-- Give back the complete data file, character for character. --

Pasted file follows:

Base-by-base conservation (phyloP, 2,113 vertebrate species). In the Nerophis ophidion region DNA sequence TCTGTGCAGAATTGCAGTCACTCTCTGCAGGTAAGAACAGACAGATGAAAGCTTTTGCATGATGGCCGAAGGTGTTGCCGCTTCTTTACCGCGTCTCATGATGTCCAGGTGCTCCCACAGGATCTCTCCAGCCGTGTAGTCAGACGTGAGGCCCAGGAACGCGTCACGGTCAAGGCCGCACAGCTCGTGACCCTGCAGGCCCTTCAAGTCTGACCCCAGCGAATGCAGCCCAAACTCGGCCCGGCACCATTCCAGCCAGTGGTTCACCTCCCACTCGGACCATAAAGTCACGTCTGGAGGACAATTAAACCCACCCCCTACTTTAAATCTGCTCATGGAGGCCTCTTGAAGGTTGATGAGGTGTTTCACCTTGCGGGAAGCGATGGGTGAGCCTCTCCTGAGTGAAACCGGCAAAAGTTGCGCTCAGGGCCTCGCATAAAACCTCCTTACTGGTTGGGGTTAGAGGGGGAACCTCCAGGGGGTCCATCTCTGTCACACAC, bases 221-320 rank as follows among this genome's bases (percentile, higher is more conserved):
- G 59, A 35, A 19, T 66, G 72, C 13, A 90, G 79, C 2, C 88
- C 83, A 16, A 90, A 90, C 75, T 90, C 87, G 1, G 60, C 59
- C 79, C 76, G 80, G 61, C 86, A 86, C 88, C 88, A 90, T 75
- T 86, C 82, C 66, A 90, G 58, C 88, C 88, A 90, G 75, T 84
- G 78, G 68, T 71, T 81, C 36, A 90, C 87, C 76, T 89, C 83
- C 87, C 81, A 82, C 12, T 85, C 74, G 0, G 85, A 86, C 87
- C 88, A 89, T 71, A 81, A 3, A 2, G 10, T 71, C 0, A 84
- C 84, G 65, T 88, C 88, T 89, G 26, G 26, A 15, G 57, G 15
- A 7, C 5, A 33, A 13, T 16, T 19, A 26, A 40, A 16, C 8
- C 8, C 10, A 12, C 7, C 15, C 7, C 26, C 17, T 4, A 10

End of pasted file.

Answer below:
Base-by-base conservation (phyloP, 2,113 vertebrate species). In the Nerophis ophidion region DNA sequence TCTGTGCAGAATTGCAGTCACTCTCTGCAGGTAAGAACAGACAGATGAAAGCTTTTGCATGATGGCCGAAGGTGTTGCCGCTTCTTTACCGCGTCTCATGATGTCCAGGTGCTCCCACAGGATCTCTCCAGCCGTGTAGTCAGACGTGAGGCCCAGGAACGCGTCACGGTCAAGGCCGCACAGCTCGTGACCCTGCAGGCCCTTCAAGTCTGACCCCAGCGAATGCAGCCCAAACTCGGCCCGGCACCATTCCAGCCAGTGGTTCACCTCCCACTCGGACCATAAAGTCACGTCTGGAGGACAATTAAACCCACCCCCTACTTTAAATCTGCTCATGGAGGCCTCTTGAAGGTTGATGAGGTGTTTCACCTTGCGGGAAGCGATGGGTGAGCCTCTCCTGAGTGAAACCGGCAAAAGTTGCGCTCAGGGCCTCGCATAAAACCTCCTTACTGGTTGGGGTTAGAGGGGGAACCTCCAGGGGGTCCATCTCTGTCACACAC, bases 221-320 rank as follows among this genome's bases (percentile, higher is more conserved):
- G 59, A 35, A 19, T 66, G 72, C 13, A 90, G 79, C 2, C 88
- C 83, A 16, A 90, A 90, C 75, T 90, C 87, G 1, G 60, C 59
- C 79, C 76, G 80, G 61, C 86, A 86, C 88, C 88, A 90, T 75
- T 86, C 82, C 66, A 90, G 58, C 88, C 88, A 90, G 75, T 84
- G 78, G 68, T 71, T 81, C 36, A 90, C 87, C 76, T 89, C 83
- C 87, C 81, A 82, C 12, T 85, C 74, G 0, G 85, A 86, C 87
- C 88, A 89, T 71, A 81, A 3, A 2, G 10, T 71, C 0, A 84
- C 84, G 65, T 88, C 88, T 89, G 26, G 26, A 15, G 57, G 15
- A 7, C 5, A 33, A 13, T 16, T 19, A 26, A 40, A 16, C 8
- C 8, C 10, A 12, C 7, C 15, C 7, C 26, C 17, T 4, A 10